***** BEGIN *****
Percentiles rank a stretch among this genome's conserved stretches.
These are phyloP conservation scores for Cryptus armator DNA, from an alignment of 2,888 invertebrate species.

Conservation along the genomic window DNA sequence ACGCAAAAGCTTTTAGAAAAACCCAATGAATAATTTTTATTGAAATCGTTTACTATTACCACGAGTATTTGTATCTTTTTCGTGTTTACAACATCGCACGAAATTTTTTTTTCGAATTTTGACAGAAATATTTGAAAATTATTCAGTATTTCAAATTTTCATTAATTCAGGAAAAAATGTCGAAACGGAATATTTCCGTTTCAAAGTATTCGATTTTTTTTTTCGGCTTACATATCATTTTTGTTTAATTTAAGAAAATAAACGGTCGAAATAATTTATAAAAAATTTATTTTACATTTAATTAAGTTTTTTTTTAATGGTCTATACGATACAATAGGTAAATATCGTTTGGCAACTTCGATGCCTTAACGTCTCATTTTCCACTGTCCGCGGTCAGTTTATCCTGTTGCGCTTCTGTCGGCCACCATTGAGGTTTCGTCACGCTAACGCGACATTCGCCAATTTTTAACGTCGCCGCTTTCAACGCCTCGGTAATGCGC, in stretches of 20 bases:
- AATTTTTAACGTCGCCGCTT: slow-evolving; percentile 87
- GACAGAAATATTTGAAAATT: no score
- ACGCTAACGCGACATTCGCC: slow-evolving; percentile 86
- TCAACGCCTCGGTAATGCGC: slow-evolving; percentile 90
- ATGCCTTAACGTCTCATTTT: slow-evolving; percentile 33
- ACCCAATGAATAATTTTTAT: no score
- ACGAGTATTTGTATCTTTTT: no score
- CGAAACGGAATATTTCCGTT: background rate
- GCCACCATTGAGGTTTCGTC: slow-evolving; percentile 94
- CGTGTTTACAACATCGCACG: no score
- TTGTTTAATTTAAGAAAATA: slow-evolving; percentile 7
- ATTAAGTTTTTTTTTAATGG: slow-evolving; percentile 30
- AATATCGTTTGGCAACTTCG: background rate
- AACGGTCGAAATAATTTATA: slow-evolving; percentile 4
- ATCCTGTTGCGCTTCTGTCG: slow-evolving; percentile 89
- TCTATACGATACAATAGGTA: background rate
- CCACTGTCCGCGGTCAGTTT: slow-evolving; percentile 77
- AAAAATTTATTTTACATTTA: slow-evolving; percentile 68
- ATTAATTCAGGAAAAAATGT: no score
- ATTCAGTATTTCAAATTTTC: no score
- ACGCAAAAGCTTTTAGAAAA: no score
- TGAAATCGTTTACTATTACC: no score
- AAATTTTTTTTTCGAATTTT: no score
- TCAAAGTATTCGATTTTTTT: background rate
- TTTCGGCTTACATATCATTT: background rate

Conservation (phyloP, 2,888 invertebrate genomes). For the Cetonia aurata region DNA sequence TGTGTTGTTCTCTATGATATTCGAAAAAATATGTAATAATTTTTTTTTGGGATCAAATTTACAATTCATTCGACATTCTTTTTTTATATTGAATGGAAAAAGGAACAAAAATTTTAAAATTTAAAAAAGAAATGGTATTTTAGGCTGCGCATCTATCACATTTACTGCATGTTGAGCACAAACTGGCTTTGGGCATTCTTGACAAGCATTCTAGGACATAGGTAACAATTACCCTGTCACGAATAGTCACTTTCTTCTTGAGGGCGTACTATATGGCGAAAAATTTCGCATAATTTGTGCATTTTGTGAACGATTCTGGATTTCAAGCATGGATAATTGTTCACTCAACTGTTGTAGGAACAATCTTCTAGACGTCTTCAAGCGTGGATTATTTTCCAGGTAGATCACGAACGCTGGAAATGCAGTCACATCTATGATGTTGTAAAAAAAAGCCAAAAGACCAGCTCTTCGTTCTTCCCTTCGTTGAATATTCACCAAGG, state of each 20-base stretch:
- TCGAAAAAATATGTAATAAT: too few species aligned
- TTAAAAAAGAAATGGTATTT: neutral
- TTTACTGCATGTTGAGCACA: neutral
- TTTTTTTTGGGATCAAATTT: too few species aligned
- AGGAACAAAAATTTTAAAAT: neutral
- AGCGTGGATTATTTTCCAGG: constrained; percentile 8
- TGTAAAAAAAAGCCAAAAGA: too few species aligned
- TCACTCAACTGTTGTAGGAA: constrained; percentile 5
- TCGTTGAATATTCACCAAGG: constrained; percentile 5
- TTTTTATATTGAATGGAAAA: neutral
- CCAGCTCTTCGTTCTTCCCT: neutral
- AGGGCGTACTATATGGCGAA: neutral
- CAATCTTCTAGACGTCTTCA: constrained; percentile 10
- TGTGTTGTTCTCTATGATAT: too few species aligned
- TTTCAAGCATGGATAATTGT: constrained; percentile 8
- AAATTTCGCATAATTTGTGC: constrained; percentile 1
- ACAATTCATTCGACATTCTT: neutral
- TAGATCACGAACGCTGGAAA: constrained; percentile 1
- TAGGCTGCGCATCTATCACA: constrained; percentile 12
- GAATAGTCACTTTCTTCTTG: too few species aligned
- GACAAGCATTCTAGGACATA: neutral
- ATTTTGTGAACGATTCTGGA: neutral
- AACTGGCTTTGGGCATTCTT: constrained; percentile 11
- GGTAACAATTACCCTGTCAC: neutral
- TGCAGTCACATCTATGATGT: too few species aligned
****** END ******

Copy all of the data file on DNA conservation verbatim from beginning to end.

Percentiles rank a stretch among this genome's conserved stretches.
These are phyloP conservation scores for Cryptus armator DNA, from an alignment of 2,888 invertebrate species.

Conservation along the genomic window DNA sequence ACGCAAAAGCTTTTAGAAAAACCCAATGAATAATTTTTATTGAAATCGTTTACTATTACCACGAGTATTTGTATCTTTTTCGTGTTTACAACATCGCACGAAATTTTTTTTTCGAATTTTGACAGAAATATTTGAAAATTATTCAGTATTTCAAATTTTCATTAATTCAGGAAAAAATGTCGAAACGGAATATTTCCGTTTCAAAGTATTCGATTTTTTTTTTCGGCTTACATATCATTTTTGTTTAATTTAAGAAAATAAACGGTCGAAATAATTTATAAAAAATTTATTTTACATTTAATTAAGTTTTTTTTTAATGGTCTATACGATACAATAGGTAAATATCGTTTGGCAACTTCGATGCCTTAACGTCTCATTTTCCACTGTCCGCGGTCAGTTTATCCTGTTGCGCTTCTGTCGGCCACCATTGAGGTTTCGTCACGCTAACGCGACATTCGCCAATTTTTAACGTCGCCGCTTTCAACGCCTCGGTAATGCGC, in stretches of 20 bases:
- AATTTTTAACGTCGCCGCTT: slow-evolving; percentile 87
- GACAGAAATATTTGAAAATT: no score
- ACGCTAACGCGACATTCGCC: slow-evolving; percentile 86
- TCAACGCCTCGGTAATGCGC: slow-evolving; percentile 90
- ATGCCTTAACGTCTCATTTT: slow-evolving; percentile 33
- ACCCAATGAATAATTTTTAT: no score
- ACGAGTATTTGTATCTTTTT: no score
- CGAAACGGAATATTTCCGTT: background rate
- GCCACCATTGAGGTTTCGTC: slow-evolving; percentile 94
- CGTGTTTACAACATCGCACG: no score
- TTGTTTAATTTAAGAAAATA: slow-evolving; percentile 7
- ATTAAGTTTTTTTTTAATGG: slow-evolving; percentile 30
- AATATCGTTTGGCAACTTCG: background rate
- AACGGTCGAAATAATTTATA: slow-evolving; percentile 4
- ATCCTGTTGCGCTTCTGTCG: slow-evolving; percentile 89
- TCTATACGATACAATAGGTA: background rate
- CCACTGTCCGCGGTCAGTTT: slow-evolving; percentile 77
- AAAAATTTATTTTACATTTA: slow-evolving; percentile 68
- ATTAATTCAGGAAAAAATGT: no score
- ATTCAGTATTTCAAATTTTC: no score
- ACGCAAAAGCTTTTAGAAAA: no score
- TGAAATCGTTTACTATTACC: no score
- AAATTTTTTTTTCGAATTTT: no score
- TCAAAGTATTCGATTTTTTT: background rate
- TTTCGGCTTACATATCATTT: background rate

Conservation (phyloP, 2,888 invertebrate genomes). For the Cetonia aurata region DNA sequence TGTGTTGTTCTCTATGATATTCGAAAAAATATGTAATAATTTTTTTTTGGGATCAAATTTACAATTCATTCGACATTCTTTTTTTATATTGAATGGAAAAAGGAACAAAAATTTTAAAATTTAAAAAAGAAATGGTATTTTAGGCTGCGCATCTATCACATTTACTGCATGTTGAGCACAAACTGGCTTTGGGCATTCTTGACAAGCATTCTAGGACATAGGTAACAATTACCCTGTCACGAATAGTCACTTTCTTCTTGAGGGCGTACTATATGGCGAAAAATTTCGCATAATTTGTGCATTTTGTGAACGATTCTGGATTTCAAGCATGGATAATTGTTCACTCAACTGTTGTAGGAACAATCTTCTAGACGTCTTCAAGCGTGGATTATTTTCCAGGTAGATCACGAACGCTGGAAATGCAGTCACATCTATGATGTTGTAAAAAAAAGCCAAAAGACCAGCTCTTCGTTCTTCCCTTCGTTGAATATTCACCAAGG, state of each 20-base stretch:
- TCGAAAAAATATGTAATAAT: too few species aligned
- TTAAAAAAGAAATGGTATTT: neutral
- TTTACTGCATGTTGAGCACA: neutral
- TTTTTTTTGGGATCAAATTT: too few species aligned
- AGGAACAAAAATTTTAAAAT: neutral
- AGCGTGGATTATTTTCCAGG: constrained; percentile 8
- TGTAAAAAAAAGCCAAAAGA: too few species aligned
- TCACTCAACTGTTGTAGGAA: constrained; percentile 5
- TCGTTGAATATTCACCAAGG: constrained; percentile 5
- TTTTTATATTGAATGGAAAA: neutral
- CCAGCTCTTCGTTCTTCCCT: neutral
- AGGGCGTACTATATGGCGAA: neutral
- CAATCTTCTAGACGTCTTCA: constrained; percentile 10
- TGTGTTGTTCTCTATGATAT: too few species aligned
- TTTCAAGCATGGATAATTGT: constrained; percentile 8
- AAATTTCGCATAATTTGTGC: constrained; percentile 1
- ACAATTCATTCGACATTCTT: neutral
- TAGATCACGAACGCTGGAAA: constrained; percentile 1
- TAGGCTGCGCATCTATCACA: constrained; percentile 12
- GAATAGTCACTTTCTTCTTG: too few species aligned
- GACAAGCATTCTAGGACATA: neutral
- ATTTTGTGAACGATTCTGGA: neutral
- AACTGGCTTTGGGCATTCTT: constrained; percentile 11
- GGTAACAATTACCCTGTCAC: neutral
- TGCAGTCACATCTATGATGT: too few species aligned